Economical Factors China is seen as one of the most energetic countries in the world when it comes to economic development. The new reforms in 1978 stimulated the Chinese GDP growth from 364 billion RMB to 63.6 trillion RMB within 30 years (chinability.com, 2015). China has persisted to be a primary beneficiary of the world’s destination of Foreign Direct Investment in the latest period. FDI reports 27% of the value added production, 4.1% of national tax revenue, and 58% of foreign trade (usi.edu, 2010). China was facing an economic growth and a huge development, even though the international financial crisis of 2008 left some marks on several aspects of China, above all the export-oriented light industry in southern China (chinapolitik.de, 2009).
In 1976, after the death of Mao the leadership of China the consequences of the policy started to be clear. The policy encouraged later marriages and having fewer children and it forced couples to sign a statement that they will only have one child and if they have more they will be punished. After couple of years in 1983, China’s one-child policy has reached its maximum strictness and that caused to have 19% of third order total births. This strictness made China’s population exceed its aim of having 1.2 billion people in 2000 and reach 1.266 billion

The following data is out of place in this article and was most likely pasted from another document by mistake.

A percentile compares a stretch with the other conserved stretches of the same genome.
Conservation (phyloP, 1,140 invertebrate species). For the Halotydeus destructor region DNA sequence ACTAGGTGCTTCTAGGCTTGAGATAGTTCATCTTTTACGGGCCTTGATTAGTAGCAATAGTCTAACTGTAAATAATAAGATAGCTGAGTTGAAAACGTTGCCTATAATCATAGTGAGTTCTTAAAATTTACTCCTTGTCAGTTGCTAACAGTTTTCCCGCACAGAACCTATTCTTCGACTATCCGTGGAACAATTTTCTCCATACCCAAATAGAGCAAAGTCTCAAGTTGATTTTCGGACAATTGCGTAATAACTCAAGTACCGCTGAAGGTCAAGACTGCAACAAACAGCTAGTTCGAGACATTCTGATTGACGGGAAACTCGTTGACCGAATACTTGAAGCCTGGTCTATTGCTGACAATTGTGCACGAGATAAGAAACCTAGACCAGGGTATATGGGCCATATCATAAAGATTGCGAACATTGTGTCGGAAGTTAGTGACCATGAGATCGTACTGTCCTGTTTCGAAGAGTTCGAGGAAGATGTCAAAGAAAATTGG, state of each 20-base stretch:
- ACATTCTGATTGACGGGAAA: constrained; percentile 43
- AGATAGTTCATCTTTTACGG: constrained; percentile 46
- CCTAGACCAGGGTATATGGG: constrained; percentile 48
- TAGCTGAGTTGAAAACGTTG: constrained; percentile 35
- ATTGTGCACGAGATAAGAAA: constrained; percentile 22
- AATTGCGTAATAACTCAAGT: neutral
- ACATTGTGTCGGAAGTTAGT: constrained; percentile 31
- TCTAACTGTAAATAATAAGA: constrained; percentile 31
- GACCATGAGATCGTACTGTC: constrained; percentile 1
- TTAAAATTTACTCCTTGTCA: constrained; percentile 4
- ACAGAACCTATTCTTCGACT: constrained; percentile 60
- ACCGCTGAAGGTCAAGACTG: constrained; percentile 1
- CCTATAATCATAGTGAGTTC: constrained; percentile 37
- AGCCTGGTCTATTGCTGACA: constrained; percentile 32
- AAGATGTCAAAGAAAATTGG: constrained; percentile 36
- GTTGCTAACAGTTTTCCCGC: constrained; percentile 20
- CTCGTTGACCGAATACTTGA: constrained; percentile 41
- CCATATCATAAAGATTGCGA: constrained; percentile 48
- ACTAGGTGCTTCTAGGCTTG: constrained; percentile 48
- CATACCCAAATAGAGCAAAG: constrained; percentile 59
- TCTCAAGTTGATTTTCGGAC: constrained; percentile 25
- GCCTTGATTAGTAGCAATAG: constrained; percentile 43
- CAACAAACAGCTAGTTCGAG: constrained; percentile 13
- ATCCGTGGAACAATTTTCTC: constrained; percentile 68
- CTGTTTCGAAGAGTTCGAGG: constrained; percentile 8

In fact, the population control policy has been carried out for many years, but still they can’t meet their aims. Although Chinese couples, mostly have had only one child, current government policy, It still needs to nearly two-thirds of all families are no more than every couple has one child. 2. China’s population is ageing the overpopulation will cause high birth rates and the decline in death rates, lead to nature rapid growth. Nowadays, human technology has been improved a lot than before, For example, the medical technology progress, environmental health improvement, and food production increase.